Massachusetts officials gave an update on Wednesday afternoon on ongoing Merrimack Valley restoration efforts following natural gas pipeline explosions in September.
According to Gov. Charlie Baker, heat and hot water restoration are roughly 98 percent completed.
"The remaining 2 percent, which at this point is less than 200 customers, has chosen to do their own repair work, independent of Columbia Gas contractors," Baker said, noting extenuating circumstances such as property damage.
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Columbia Gas, the utility at the center of the disaster, said last week that 96 percent of affected customers in Lawrence, Andover and North Andover have seen their service restored since the Sept. 13 disaster.
The company says most of the homes and businesses still needing service restored are ones that chose to complete the work themselves rather than use the company's contractors.
Sen. Ed Markey (D-Mass.) says there are still many unanswered questions.
"The residents of Lawrence, North Andover, and Andover need a timeline and must be reassured that there is a set plan for their appliances to be safely replaced, and we need to know that Columbia Gas will prioritize the use of energy efficient models," Markey said in a statement." We also need to know what will happen if customers need boilers or other appliances serviced or replaced in the middle of winter."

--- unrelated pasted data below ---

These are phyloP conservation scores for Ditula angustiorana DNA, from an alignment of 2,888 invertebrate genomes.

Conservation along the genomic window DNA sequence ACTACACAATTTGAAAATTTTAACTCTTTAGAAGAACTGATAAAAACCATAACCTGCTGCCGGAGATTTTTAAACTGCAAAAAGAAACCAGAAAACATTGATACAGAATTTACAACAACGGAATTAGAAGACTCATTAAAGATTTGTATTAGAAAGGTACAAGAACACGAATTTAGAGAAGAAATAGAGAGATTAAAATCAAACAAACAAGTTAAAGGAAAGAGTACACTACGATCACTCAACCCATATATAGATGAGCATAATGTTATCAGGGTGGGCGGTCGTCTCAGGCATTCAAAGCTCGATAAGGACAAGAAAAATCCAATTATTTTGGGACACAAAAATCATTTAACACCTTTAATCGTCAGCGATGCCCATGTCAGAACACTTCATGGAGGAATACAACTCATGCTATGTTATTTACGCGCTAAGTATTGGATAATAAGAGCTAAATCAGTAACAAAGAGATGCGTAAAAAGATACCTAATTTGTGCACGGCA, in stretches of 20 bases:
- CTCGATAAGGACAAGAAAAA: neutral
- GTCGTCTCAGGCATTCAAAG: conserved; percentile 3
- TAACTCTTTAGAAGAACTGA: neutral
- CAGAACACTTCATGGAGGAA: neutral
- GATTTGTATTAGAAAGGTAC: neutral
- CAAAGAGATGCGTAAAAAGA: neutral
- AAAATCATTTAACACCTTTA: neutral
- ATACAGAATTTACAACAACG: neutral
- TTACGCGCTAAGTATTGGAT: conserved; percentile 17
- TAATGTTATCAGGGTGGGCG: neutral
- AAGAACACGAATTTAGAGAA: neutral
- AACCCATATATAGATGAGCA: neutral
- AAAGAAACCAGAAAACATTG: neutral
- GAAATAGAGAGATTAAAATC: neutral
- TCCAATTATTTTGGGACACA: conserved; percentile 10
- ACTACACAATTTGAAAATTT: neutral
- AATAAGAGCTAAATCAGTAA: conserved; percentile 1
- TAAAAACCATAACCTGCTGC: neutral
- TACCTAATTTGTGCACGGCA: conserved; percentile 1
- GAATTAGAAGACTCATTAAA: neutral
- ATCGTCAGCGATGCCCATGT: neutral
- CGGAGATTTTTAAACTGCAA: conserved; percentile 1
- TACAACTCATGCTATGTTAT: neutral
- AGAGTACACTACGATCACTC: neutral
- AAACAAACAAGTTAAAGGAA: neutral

Columbia Gas says it's been renewing efforts to help these customers. It also says some 900 people remain in temporary housing.
The Sept. 13 explosions and fires in the Merrimack Valley killed one teen, injured about two dozen others, damaged more than 100 structures and left thousands without heat or hot water for weeks.
"This event of Sept. 13 has really been a human disaster since the beginning," Lawrence Mayor Daniel Rivera said. "The work to get people home and normal has been long."